Law school can potentially be a stepping stone toward a successful and lucrative career in the legal field. But you’ll need to consider whether the average lawyer salary is worth everything you’ll have to give up along the way.
Before applying to law school – and especially before you enroll – you should take the time to ask yourself some important questions, like:
- What is the cost of tuition? The average annual law school tuition is around $28,186 for in-state students at public universities, according to the most recent figures from Law School Transparency. Graduate students attending private law schools face a much higher price tag of $49,312.
- Do you plan to attend a top school? If you plan to earn your law degree at an Ivy League institution, you’ll need to weigh the cost of attendance. For example, tuition at Columbia University worked out to $75,572 for the 2022-23 school year, while attending law school at Harvard would set you back $70,430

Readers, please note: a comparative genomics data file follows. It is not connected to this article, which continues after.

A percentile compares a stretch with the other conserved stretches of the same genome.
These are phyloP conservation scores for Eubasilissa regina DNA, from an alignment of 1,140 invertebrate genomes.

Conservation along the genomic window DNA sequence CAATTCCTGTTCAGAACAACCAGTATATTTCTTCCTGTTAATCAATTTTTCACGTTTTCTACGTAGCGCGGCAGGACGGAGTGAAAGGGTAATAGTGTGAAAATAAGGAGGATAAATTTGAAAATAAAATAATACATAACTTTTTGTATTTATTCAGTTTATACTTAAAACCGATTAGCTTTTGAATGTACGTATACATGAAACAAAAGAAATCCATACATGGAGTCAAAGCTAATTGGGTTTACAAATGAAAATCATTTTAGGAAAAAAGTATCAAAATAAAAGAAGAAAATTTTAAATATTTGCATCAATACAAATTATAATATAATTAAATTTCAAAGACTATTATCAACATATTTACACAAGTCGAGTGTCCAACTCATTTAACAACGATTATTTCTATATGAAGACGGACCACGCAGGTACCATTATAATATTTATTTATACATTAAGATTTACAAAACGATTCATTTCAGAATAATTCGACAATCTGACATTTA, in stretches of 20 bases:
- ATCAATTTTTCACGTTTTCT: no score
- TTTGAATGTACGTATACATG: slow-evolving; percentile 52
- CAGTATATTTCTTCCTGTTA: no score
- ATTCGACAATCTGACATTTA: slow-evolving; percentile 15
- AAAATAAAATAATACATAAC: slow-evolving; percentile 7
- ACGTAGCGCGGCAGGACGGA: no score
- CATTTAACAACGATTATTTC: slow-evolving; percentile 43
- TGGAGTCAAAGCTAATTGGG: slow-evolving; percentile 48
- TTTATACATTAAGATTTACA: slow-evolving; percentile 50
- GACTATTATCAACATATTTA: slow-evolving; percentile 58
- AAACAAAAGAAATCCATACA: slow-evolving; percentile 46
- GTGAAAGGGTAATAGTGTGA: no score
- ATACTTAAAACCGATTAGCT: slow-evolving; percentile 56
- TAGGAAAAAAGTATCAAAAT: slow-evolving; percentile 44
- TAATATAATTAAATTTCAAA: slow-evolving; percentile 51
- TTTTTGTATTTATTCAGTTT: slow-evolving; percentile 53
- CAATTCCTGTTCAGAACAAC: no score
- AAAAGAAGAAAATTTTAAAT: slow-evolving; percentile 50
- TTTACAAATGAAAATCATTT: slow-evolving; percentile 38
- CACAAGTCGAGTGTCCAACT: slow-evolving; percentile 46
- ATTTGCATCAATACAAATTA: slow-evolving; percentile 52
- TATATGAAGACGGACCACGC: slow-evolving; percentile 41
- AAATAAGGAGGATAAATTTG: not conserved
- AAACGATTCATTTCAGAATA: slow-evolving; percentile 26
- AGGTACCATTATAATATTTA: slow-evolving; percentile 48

- Does the law school you’re considering have a solid reputation? Degrees from lower-tier schools may not open the door to the higher-paying opportunities you hope to land post-graduation.
- Do I have the time and dedication to succeed? The last thing you want to do is start law school, incur student debt and decide to drop out before earning your degree. You should also consider whether you can commit the time and energy necessary to earn good grades. After all, your GPA might impact your job opportunities after graduation — especially in highly competitive positions.
- Which legal specialty should I study? Beyond picking the right law school, it may pay off to focus your legal studies on a field in high demand.
Managing law school debt